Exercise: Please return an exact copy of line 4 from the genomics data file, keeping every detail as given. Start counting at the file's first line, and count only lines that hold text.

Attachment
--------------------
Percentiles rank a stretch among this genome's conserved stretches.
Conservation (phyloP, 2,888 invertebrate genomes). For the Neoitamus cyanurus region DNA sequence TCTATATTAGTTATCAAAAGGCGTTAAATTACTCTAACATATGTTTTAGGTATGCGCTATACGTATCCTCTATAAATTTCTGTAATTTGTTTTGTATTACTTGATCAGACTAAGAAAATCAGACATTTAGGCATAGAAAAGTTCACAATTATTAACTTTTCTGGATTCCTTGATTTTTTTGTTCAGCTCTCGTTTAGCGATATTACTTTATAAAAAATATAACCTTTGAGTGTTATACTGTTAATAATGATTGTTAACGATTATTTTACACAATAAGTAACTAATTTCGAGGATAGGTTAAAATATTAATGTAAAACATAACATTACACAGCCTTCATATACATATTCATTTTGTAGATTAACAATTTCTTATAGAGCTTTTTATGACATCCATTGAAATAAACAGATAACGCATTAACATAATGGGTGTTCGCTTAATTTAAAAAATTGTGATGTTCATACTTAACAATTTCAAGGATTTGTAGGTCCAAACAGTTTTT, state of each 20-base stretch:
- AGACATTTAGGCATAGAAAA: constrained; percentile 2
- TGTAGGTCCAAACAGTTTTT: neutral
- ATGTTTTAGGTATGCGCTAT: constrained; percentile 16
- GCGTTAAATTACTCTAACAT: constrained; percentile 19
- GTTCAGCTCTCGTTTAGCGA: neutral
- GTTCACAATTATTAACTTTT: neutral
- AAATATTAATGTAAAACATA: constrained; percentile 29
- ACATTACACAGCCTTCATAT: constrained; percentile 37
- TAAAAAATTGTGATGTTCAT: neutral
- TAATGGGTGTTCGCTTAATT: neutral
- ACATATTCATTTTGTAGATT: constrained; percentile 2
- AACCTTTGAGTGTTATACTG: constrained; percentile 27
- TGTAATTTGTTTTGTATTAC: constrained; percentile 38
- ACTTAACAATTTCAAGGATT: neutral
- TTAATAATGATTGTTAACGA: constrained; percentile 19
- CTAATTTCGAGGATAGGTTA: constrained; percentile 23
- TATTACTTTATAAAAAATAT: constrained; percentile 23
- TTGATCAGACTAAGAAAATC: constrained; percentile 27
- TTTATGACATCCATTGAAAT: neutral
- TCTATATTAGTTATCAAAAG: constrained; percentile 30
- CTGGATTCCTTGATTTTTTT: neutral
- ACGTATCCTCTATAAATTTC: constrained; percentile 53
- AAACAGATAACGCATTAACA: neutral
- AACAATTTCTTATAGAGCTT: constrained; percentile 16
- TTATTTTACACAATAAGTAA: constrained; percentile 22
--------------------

- TGTAGGTCCAAACAGTTTTT: neutral